ipesp09-5-7thu

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Transcript ipesp09-5-7thu

The End of IPE
Adam Smith, Karl Marx, Joseph Schumpeter, JM Keynes
Class 24 – Thursday, 7 May 2009
J A Morrison
1
Agenda: End of IPE
I. Globalization’s Winners & Losers
II. Evaluating Globalization
III. Course Evaluations
2
Agenda: End of IPE
I. Globalization’s Winners & Losers
II. Evaluating Globalization
III. Course Evaluations
3
Before we evaluate globalization
normatively, it’s worth
investigating its distributive effects.
As globalization increases, who
wins and who loses?
4
We’ll look at differences in income
distribution across time and across
space.
Then we’ll consider the role
globalization plays in influencing
these changes.
5
II. Globalization’s Winners & Losers
1. Income Distribution: Cross-Temporal
Variation
2. Income Distribution: Cross-Sectional
Variation
3. The Role of Globalization
The Recent Increase of American
Incomes
Comparative GDP per capita of Selected
Countries: 1975-2002
So, GDP per capita is rising virtually
everywhere.
But how are these gains
distributed?
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The Gini Index
• Index is one way of capturing the distribution
of wealth
0
Income is uniformly
distributed; no
inequality
1
Income is completely
concentrated; total
inequality
10
US Income Inequality, 1967-2007
Income listed by Household. Source: US Census Bureau
11
Share of US Aggregate Income
1967
43.8%
52.2%
4.0%
Richest 20%
Poorest 20%
Others
Income listed by Household. Source: US Census Bureau
12
 The size of the middle class has
shrunk upwards of 10%!
13
So, the US has become less equal
over time.
Where have the increases in
income gone?
Surely the poor must have gotten
richer—if only more slowly than
the rich have.
14
Percentage increase in Average
After-Tax Income: 1979-2000
250%
201%
200%
150%
100%
50%
9%
13%
15%
24%
36%
53%
0%
Source: Center on Budget and Policy Priorities, 2003
15
So, globalization is increasing
American wealth, but those
increases fall into the hands of a
very, very small group.
This causes income inequality to
rise in the US.
Is globalization causing this rise?
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Let’s examine the US in a global
context.
Keep the following question in
mind: is there high correlation
between the level of globalization
and the level of income inequality?
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II. Globalization’s Winners & Losers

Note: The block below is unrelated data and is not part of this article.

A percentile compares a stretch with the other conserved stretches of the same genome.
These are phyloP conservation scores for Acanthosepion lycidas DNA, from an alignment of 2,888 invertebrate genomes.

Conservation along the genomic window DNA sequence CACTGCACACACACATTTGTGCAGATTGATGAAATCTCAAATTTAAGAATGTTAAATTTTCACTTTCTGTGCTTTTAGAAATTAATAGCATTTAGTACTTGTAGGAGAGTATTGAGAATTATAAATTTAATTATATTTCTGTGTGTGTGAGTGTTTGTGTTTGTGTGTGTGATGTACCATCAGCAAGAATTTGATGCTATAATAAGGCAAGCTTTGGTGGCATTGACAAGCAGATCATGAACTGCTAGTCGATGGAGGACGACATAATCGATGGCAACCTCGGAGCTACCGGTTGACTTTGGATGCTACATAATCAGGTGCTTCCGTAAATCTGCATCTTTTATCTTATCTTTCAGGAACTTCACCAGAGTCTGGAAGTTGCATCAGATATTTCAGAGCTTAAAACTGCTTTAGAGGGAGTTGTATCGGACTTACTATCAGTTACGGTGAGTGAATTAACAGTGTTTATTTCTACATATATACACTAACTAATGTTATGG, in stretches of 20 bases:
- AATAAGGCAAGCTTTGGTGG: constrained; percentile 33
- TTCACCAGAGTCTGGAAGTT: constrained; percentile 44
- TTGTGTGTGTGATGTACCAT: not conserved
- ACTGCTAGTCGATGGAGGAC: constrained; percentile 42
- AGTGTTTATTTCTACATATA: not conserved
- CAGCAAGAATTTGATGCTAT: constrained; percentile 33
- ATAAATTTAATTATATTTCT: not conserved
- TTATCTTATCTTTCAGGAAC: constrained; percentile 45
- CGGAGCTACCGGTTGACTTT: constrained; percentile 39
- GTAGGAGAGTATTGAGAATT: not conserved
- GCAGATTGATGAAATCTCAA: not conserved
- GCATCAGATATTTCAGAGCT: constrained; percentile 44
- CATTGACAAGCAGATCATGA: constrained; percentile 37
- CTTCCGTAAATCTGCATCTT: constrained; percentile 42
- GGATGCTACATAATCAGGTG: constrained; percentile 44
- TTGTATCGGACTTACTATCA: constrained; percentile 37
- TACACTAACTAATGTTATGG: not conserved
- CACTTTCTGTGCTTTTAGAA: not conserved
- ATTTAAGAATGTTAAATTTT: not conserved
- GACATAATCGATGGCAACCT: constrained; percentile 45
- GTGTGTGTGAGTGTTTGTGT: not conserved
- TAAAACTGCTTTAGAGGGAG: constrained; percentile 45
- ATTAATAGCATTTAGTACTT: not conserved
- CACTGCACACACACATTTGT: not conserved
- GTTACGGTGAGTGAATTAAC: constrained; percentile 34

1. Income Distribution: Cross-Temporal
Variation
2. Income Distribution: Cross-Sectional
Variation
3. The Role of Globalization
The World’s Most Equal Countries
Country
2005 Gini
Coefficient
Gini Rank 2007 Globalization
(out of 136) Rank (out of 122)
Sweden
23
1
3
Denmark
24
2
11
Slovenia
24
3
34
Iceland
25
4
35
Austria
26
5
2
Czech Republic
26
6
10
Finland
26
7
9
Luxembourg
26
8
25
Slovakia
26
9
27
Sources: CIA Factbook; Foreign Policy Magazine
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The World’s Least Equal Countries
Country
Gini Coefficient
(Various Years)
Gini Rank 2007 Globalization
(out of 136) Rank (out of 122)
Zimbabwe
56.8
127
107
South Africa
57.8
128
49
Paraguay
58.4
129
80
Bolivia
59.2
130
86
Haiti
Central African
Republic
59.2
131
119
61.3
132
121
Sierra Leone
62.9
133
117
63
134
93
Lesotho
63.2
135
NA
Namibia
70.7
136
66
Botswana
Sources: CIA Factbook; Foreign Policy Magazine
20
What about the United States?
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The US and Some “Neighbors”
Country
Gini Coefficient
(Various Years)
Gini Rank 2007 Globalization
(out of 136) Rank (out of 122)
Nigeria
43.7
90
69
Kenya
44.5
91
85
Philippines
44.5
91
55
Cameroon
44.6
92
105
Côte d'Ivoire
44.6
93
119
United States
45
94
19
Uruguay
45.2
95
51
Mexico
46.1
101
61
Rwanda
46.8
102
118
China
46.9
103
37
Sources: CIA Factbook; Foreign Policy Magazine
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II. Globalization’s Winners & Losers
1. Income Distribution: Cross-Temporal
Variation
2. Income Distribution: Cross-Sectional
Variation
3. The Role of Globalization
What patterns emerge?
24
Predictors of Income Inequality
• GDP per Capita
– Higher GDP per Capita  Greater equality
• Continent: Europe vs Africa
– Europe: Most equal